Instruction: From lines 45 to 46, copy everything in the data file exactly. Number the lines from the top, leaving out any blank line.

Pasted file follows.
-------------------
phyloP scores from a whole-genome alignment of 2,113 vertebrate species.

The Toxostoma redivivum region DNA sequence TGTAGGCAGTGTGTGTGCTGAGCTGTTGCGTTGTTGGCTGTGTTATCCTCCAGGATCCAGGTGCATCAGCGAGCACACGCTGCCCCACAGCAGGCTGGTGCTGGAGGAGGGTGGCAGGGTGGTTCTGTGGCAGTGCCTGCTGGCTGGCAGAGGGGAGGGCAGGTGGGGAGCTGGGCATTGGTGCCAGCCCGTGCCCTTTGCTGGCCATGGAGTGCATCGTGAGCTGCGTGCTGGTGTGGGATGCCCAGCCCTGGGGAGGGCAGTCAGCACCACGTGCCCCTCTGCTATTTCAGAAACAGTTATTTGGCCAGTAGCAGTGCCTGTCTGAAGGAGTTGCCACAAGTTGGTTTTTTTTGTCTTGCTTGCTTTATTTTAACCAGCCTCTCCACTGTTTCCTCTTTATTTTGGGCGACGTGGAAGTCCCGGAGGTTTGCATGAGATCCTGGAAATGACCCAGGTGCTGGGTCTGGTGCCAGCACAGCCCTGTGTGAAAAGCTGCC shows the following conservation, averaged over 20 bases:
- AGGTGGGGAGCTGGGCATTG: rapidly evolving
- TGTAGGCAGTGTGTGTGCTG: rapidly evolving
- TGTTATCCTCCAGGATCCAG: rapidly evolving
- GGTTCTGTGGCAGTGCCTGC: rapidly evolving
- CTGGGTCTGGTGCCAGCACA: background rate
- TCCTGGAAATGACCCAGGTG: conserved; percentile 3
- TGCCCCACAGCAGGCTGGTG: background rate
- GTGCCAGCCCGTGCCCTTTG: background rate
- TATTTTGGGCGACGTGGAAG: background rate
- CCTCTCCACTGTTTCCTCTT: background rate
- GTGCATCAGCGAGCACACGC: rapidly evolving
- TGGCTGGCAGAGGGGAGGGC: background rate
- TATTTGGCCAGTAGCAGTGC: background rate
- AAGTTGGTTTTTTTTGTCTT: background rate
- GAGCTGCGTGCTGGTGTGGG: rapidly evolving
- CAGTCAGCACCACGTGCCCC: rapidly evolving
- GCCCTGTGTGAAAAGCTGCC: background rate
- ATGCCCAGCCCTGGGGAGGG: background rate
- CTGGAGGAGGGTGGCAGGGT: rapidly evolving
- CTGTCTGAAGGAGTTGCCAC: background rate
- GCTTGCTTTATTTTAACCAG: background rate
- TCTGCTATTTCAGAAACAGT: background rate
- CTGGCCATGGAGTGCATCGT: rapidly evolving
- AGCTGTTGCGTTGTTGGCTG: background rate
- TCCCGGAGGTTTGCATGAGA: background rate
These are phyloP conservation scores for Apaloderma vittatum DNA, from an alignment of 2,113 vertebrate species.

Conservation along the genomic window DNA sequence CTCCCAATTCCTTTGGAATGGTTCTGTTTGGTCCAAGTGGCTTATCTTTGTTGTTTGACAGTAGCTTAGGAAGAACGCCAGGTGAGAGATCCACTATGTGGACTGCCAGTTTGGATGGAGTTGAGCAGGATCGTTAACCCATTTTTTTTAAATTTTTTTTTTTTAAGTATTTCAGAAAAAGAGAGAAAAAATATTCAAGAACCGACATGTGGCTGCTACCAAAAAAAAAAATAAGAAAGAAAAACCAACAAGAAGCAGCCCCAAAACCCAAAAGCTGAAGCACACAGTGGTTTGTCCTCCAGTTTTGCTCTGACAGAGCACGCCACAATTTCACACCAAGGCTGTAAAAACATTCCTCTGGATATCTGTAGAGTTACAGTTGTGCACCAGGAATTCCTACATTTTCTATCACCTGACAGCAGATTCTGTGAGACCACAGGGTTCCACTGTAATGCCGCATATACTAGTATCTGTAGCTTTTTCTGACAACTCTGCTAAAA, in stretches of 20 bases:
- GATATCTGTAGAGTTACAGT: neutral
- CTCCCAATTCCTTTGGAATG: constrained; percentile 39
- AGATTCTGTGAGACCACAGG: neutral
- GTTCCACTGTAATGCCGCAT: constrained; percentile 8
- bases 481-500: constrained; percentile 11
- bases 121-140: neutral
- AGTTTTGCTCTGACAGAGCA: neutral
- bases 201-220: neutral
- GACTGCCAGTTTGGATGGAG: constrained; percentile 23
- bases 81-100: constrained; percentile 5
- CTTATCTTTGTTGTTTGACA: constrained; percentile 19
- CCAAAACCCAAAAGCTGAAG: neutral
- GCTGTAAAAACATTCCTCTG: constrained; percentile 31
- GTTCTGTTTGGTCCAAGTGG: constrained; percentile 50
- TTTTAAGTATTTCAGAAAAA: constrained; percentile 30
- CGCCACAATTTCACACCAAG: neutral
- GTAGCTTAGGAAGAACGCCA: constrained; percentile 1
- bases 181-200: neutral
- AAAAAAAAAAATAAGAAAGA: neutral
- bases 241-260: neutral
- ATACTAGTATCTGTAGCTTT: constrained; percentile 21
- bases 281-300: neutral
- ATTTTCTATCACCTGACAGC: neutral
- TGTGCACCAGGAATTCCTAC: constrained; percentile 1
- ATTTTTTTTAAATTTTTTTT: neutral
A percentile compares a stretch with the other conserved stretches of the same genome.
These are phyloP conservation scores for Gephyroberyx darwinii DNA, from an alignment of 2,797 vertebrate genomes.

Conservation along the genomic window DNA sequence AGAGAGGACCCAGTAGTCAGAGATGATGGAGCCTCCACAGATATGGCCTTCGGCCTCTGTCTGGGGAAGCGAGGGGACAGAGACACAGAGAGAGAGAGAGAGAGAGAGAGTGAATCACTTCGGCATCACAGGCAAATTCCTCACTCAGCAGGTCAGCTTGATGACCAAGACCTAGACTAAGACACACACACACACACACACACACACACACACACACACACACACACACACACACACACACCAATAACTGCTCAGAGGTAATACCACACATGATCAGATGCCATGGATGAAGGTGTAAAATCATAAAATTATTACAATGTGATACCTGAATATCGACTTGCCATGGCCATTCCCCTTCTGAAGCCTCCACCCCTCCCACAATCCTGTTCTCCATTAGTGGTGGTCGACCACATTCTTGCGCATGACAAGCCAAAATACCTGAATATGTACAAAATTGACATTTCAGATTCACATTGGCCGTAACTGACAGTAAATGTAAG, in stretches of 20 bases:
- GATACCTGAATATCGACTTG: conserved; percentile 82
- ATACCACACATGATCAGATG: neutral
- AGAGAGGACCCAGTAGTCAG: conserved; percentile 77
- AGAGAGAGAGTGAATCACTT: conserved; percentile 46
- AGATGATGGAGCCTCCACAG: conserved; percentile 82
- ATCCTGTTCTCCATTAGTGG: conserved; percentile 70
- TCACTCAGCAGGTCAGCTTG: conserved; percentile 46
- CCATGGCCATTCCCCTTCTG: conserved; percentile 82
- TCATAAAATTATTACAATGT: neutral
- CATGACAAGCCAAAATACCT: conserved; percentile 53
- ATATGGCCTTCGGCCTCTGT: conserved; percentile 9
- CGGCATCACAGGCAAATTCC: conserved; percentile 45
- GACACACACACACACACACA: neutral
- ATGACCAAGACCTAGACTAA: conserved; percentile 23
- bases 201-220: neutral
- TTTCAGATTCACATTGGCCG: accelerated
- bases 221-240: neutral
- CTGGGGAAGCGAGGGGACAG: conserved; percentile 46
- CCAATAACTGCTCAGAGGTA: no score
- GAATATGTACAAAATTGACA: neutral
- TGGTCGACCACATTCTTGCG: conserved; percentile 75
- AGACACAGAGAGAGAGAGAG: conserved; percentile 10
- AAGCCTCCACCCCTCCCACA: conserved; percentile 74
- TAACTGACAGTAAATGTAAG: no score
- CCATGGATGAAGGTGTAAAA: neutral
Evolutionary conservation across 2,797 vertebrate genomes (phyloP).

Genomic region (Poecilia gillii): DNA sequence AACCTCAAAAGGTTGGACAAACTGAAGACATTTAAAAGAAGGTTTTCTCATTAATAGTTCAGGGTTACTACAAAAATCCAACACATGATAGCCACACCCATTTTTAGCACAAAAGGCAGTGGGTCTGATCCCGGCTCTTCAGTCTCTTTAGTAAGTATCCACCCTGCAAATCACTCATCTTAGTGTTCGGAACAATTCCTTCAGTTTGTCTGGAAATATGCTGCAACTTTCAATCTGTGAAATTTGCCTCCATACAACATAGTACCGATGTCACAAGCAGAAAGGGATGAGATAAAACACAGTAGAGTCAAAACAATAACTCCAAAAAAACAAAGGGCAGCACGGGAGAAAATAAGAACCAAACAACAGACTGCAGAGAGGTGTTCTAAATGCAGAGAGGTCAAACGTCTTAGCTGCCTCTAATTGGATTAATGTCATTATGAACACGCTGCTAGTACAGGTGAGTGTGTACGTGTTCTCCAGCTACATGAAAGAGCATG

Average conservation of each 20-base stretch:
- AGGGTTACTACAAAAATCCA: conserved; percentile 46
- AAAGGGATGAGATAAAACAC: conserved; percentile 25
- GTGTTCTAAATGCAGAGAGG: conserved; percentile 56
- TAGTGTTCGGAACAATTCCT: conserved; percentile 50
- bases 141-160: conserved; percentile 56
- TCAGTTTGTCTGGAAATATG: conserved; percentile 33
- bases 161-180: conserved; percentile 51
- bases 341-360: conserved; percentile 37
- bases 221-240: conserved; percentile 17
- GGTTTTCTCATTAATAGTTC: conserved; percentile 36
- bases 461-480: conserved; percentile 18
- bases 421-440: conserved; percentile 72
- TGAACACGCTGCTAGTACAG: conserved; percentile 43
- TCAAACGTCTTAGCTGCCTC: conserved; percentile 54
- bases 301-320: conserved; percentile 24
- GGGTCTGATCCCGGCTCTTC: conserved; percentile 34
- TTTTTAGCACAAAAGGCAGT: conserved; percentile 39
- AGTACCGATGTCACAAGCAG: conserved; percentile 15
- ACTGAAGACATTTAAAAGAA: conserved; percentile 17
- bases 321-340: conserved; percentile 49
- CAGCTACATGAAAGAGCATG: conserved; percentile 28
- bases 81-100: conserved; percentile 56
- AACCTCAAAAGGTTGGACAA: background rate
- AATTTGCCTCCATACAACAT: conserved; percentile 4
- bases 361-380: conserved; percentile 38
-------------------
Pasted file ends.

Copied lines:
- CGCCACAATTTCACACCAAG: neutral
- GTAGCTTAGGAAGAACGCCA: constrained; percentile 1